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Say I'm feeding in few thousand bits data (INPUT AAAA) into both SHA256 & SHA3 256 engines at the same time. (Both engines using different hashing architecture) and hence it will generate different 256-bits of output, lets say SHA256 generate ABCD while SHA3-256 generate EFGH.

I'm curious about if we can try to find the alternative input (INPUT BBBB) later that can generate the same HASH output like above (SHA256 generate ABCD & SHA3 256 generate EFGH).

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    $\begingroup$ Sounds to me like you're after "collision resistance". Additionally, I'd like to note that you seem to use SHA2 and SHA3 in the same program to achieve domain separation, so I would like to note that it's perfectly possible to achieve domain separation while using the same hash function! E.g. SHA3(0 || INPUT AAAA) will be different from SHA3(1 || INPUT AAAA) $\endgroup$ – Ruben De Smet Jan 21 at 8:54
  • $\begingroup$ @RubenDeSmet, if I interpret you correctly, you mean SHA2 can be out of the picture since the single SHA3 engine can achieve the domain separation by applying some kind of different seed numbers? $\endgroup$ – Pi-Turn Jan 21 at 9:04
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    $\begingroup$ That's pretty much what I am saying indeed. FWIW, SHA2 does not necessarily need to be out of the picture (it's usually a bit faster than SHA3 in software), but there's no good reason to use both of them. $\endgroup$ – Ruben De Smet Jan 21 at 9:56
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    $\begingroup$ Domain seperation, and it can be achieved with a fixed string on the beginning like SHA-3 does see suffix $\endgroup$ – kelalaka Jan 21 at 10:37
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In short, this will be not be possible, even if we only use one secure hash function rather than two. You seem to be describing a sort of dual second-preimage attack where we need to find two inputs that clash over two separate hash functions.

A secure hash function will be resistant to such attacks. As such for either SHA2 & SHA3, it will not be possible to find another input that makes a desired output.

I believe that even SHA1 is only weak in terms of collision resistance. See here for further details.

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    $\begingroup$ It's only a second pre-image attack if the input 1 "AAAA" is fixed (which is not entirely clear from the question). However, collision resistance still applies (for SHA-2 and -3 at least). $\endgroup$ – SEJPM Jan 21 at 9:14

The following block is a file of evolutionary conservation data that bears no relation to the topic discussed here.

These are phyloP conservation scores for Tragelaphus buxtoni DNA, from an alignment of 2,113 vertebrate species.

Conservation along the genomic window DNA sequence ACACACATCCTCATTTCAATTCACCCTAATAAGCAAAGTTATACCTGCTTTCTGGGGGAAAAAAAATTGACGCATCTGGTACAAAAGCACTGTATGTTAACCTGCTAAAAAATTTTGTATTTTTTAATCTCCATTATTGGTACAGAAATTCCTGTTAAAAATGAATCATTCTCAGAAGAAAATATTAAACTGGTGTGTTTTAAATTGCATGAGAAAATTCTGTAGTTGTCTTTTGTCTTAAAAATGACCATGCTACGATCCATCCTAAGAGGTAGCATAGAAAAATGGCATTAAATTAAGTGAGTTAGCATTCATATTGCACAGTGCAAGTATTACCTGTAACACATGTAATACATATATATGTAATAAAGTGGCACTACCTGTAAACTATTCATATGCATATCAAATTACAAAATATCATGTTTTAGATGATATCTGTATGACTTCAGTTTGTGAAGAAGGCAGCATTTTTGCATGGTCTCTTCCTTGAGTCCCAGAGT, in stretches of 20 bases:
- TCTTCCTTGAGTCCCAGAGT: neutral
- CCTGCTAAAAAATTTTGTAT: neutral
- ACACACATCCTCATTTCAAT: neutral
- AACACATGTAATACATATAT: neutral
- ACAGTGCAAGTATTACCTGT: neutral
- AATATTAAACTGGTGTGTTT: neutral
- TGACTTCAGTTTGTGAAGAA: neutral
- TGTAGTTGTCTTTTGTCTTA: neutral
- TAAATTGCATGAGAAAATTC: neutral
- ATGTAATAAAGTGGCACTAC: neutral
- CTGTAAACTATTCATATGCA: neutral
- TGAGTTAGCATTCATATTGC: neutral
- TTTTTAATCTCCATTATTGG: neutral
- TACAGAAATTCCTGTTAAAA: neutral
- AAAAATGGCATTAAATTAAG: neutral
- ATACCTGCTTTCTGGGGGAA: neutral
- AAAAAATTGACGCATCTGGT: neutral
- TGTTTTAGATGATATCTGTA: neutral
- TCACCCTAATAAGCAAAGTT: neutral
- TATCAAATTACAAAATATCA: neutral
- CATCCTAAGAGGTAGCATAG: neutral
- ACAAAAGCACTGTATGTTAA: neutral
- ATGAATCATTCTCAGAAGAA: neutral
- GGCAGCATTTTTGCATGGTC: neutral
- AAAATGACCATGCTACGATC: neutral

• $\begingroup$ @SEJPM Thank you. I see what you mean, the wording of finding an alternative input later suggested to me that the initial input was fixed. $\endgroup$ – Modal Nest Jan 21 at 9:21
  • $\begingroup$ @ModalNest, "A secure hash function will be resistant to such attacks. As such for either SHA2 & SHA3, it will not be possible to find another input that makes a desired output.", I always don't get why this is not possible to happen because the input size is always much larger than the output size. if your input is a 100,000 bits long meaning the permutation is easily larger than 2^256 bits long output. So it should have overlap with simple thinking... $\endgroup$ – Pi-Turn Jan 21 at 11:22
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    $\begingroup$ @Pi-Turn The size of the input doesn't matter really. It's the mindboggling size of 256bits (in the case of preimage). Using some quick JS (so maybe wrong) but a 4GHz processor left running would take a number of years 54 digits long, assuming it ran one million hashes per clock cycle. Or 4000000000000000 hashes per second. $\endgroup$ – Modal Nest Jan 21 at 11:51
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    $\begingroup$ @Pi-Turn There is an overlap I suppose in the sense that if you stored all 10k bit permutations, there would have to be $n$ collisions. However it's not feasible to do that. Even storing a single bit to represent every permutation of 256 bits would require more storage space than we have on earth. $\endgroup$ – Modal Nest Jan 21 at 14:58

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